Readers were skeptical of a recent study that found Microsoft Windows to be more secure than Linux, responding to our request for feedback in ways that left little room for misunderstanding.
A reader signing his name as "Tony" said: "Have you ever heard of a case where Microsoft funded an study, the study determined that Linux was more secure, and the study was published?"
Peter Spearing with the Akron Municipal Court Data Processing Department said: "Anyone who is old enough to have quit believing in the tooth fairy knows that nobody funds a report that is going to come up with conclusions that are against their interests. If Red Hat or Novell/SuSE funded a report on the subject I'd feel exactly the same way. I also think the whole subject is essentially a religious argument. Any networkable operating system can be attacked via said network. Use good sense, stay aware of the threats, and make backups."
Patrick Durling: "You said 'In the end, the researchers note rightly, what's important is not who funded the study, but rather how the study was conducted.' You would be more correct to say, 'what's important is not who funded the study, but rather how the results of the study were interpreted.' Since it's possible the results were interpreted subjectively, it's important to understand the motivations of those who conducted the study. It is then logical that the person who funded the study would have an effect on the way the results would be interpreted. To believe this is not so is nave."
Readers also commented on my criticisms of New York and New Yorkers.
Jody Cody: "Aahhh, stuff it in your keister!!" Jody was one of several readers to use the word "keister," which is a fine word that should be used more often.
Pat Babcock: "Don't be too hard on the New Yorkers. You'd be cranky, too, if you had to live with the realization that the light at the end of the tunnel was New Jersey."
More Noteworthy Articles
Microsoft Releases Major Windows Server 2003 Update: The first service pack for the server software includes numerous security fixes, as well as application updates to Internet Explorer and Outlook Express -- all meant to "reduce customer pain centered on server security.""
The 10 Worst Security Practices: Sometimes one whopper of a mistake can be more instructive than a binder's worth of best practices. We interviewed more than a dozen security consultants to arrive at our list. See which ones apply to you, and then learn how to do things better.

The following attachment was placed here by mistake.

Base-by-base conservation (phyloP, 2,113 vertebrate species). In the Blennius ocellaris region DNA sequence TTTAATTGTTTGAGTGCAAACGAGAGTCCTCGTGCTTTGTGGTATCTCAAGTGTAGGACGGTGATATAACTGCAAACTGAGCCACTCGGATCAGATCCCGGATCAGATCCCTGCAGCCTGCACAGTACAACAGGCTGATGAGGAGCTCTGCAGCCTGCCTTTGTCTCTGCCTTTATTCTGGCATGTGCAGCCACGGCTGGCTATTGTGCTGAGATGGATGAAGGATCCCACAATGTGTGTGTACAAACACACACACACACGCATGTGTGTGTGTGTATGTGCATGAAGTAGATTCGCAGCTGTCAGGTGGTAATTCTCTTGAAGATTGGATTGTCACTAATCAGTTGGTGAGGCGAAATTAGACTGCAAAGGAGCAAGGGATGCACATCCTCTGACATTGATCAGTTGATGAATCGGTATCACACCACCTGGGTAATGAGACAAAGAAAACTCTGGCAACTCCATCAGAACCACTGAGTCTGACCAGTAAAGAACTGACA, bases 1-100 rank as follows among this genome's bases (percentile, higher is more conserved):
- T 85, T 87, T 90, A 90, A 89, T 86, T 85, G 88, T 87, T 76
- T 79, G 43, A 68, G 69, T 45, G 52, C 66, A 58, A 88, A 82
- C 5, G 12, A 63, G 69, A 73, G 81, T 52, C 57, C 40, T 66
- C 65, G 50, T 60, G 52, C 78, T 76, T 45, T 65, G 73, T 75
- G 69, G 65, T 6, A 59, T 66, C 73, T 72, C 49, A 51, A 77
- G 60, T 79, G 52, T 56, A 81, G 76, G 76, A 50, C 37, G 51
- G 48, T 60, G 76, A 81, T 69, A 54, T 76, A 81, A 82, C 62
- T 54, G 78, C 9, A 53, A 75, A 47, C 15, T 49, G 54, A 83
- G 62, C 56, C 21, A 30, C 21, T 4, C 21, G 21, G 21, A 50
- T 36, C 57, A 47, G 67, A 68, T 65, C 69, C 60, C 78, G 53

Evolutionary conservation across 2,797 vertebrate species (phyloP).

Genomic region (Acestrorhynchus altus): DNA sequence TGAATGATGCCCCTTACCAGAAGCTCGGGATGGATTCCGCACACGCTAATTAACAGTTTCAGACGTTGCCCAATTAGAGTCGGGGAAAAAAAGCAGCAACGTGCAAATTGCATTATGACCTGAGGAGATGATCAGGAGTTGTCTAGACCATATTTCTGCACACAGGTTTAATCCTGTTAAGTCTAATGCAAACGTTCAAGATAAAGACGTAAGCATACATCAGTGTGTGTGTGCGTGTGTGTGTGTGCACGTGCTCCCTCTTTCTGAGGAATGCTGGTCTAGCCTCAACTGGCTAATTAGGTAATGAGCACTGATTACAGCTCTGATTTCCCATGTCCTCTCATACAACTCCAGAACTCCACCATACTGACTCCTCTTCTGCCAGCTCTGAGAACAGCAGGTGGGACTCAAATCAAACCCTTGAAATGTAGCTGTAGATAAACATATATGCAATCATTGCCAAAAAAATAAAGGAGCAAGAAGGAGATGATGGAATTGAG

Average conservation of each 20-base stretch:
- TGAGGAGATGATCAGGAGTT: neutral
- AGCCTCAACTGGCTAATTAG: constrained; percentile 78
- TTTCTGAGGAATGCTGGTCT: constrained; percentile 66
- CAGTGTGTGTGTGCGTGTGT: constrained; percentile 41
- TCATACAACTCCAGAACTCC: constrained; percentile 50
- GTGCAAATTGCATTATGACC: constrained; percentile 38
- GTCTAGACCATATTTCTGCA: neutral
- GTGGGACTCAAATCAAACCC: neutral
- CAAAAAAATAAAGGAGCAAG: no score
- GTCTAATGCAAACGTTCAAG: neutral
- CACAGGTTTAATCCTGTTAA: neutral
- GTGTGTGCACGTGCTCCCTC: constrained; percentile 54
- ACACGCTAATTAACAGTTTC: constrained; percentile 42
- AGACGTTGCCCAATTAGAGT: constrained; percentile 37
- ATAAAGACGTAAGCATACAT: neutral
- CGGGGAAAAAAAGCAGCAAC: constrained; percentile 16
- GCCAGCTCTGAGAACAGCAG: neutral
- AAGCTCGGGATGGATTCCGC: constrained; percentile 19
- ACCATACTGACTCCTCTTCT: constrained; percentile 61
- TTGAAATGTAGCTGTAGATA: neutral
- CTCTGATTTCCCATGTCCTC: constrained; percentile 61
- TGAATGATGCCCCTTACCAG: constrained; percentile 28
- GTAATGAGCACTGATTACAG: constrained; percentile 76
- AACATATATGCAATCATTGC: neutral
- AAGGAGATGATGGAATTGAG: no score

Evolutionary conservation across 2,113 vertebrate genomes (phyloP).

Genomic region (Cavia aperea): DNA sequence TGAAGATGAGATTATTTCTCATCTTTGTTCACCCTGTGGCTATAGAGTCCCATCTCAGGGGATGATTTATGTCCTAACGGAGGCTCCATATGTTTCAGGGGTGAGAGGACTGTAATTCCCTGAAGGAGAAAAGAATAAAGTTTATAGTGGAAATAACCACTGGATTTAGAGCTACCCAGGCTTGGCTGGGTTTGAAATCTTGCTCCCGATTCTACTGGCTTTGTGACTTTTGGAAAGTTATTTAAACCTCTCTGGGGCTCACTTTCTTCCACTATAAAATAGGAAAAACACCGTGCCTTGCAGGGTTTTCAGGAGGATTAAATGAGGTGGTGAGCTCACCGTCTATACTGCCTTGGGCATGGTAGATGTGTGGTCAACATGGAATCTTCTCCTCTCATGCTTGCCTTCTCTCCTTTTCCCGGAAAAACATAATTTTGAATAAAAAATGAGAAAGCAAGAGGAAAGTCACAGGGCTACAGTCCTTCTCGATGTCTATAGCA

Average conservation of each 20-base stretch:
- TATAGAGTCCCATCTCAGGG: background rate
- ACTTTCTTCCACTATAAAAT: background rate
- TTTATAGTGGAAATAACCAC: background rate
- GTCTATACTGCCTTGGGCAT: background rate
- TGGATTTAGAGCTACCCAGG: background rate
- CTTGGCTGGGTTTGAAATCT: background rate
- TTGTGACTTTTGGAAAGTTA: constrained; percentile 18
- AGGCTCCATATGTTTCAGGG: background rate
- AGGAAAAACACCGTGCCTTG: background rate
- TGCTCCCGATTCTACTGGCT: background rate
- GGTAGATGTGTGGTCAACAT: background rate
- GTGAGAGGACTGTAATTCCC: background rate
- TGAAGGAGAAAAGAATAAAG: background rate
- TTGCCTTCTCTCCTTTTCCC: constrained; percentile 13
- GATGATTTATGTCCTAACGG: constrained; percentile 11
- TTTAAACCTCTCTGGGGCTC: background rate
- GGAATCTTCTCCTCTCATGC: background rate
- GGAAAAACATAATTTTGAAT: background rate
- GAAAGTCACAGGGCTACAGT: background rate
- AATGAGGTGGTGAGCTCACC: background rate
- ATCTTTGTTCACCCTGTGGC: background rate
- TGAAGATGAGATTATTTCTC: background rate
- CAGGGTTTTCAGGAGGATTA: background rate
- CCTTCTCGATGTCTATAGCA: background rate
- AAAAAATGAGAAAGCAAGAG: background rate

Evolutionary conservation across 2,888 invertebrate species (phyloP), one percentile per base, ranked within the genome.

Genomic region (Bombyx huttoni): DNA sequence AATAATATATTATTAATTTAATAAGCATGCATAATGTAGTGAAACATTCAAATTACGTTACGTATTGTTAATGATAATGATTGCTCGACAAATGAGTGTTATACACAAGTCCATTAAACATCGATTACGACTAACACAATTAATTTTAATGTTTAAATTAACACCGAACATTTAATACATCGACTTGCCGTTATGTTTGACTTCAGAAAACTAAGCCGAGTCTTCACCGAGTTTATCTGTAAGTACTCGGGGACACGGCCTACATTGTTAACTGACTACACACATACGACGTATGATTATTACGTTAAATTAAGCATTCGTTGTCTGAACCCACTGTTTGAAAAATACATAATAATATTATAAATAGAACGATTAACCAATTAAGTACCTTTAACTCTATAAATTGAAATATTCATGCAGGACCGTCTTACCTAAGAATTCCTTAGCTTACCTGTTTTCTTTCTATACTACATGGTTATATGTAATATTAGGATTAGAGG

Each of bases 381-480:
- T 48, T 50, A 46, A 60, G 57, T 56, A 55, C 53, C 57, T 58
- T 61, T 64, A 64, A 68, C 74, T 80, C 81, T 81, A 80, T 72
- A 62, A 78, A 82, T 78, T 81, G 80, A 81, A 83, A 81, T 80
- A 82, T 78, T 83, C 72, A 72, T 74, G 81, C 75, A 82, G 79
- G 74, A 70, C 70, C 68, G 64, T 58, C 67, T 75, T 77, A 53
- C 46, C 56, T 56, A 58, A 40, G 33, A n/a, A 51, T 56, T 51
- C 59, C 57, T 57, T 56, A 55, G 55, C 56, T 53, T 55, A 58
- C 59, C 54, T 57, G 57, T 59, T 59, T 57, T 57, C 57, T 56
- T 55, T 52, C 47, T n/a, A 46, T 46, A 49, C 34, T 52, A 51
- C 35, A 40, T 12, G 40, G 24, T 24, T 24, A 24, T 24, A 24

Wayne Rash: VoIP 911 Problems Could Kill You: Voice over IP and cell service can't be relied on for 911 calls. That means that ripping out your conventional phone service could be a dangerous -- even deadly -- proposition.
For more opinions, links, and humor about security, technology, and the Internet, see Wagner's Weblog. This week: Longhorn could be a tough sell for Microsoft; a LiveJournal user describes how he did his own detective work and, with a little luck, tracked the guys who stole his credit card; battlefield robo-docs; and links to anti-spyware resources elsewhere on the Internet.
Which operating system is more secure?
- The skill of the administrator matters more than which platform you use.
Answer, or we'll subject you to a marathon viewing of the 1983 TV series "Manimal."
We asked: What's your favorite way to stay informed on IT topics?
- Using a Web browser to surf to tech sites and blogs: 40%, 91 votes
- Reading e-mail newsletters I subscribe to: 27%, 60 votes
- Reading a printed magazine I can hold in my hands: 15%, 34 votes
- Using an RSS reader or service to gather Web articles: 9%, 21 votes
- Calling the Psychic Friends Network: 7%, 16 votes
- I'd rather not read about IT topics: 2%, 4 votes
Like I said last week: I was surprised by the relatively low performance of e-mail newsletters (27 percent of respondents), given that the overwhelming majority of respondents to our polls come from the newsletter.
It's not too surprising that print magazines should score low (15%) in a poll conducted by a Webzine.
I was surprised by the relatively low results for RSS (9 percent); other studies of our readers have ranked RSS as being more popular. But maybe I shouldn't have been surprised, after all, this is an e-mail newsletter, and my gut feeling is that people who use RSS don't like e-mail newsletters, and vice-versa.
Finally, the relative popularity of our two joke answers — "the Psychic Friends Network" and "I'd rather not read about IT topics" — makes me take the whole poll with a grain of salt.
This poll ran roughly concurrently across the entire line of TechWeb Pipeline sites; we'll bring you the overall results in an upcoming newsletter.
And, finally, if you have anything to say about Windows security vs. other platforms, staying informed on IT topics, or any other subject, give me a shout-out at email@example.com. We'll publish the best of your responses.
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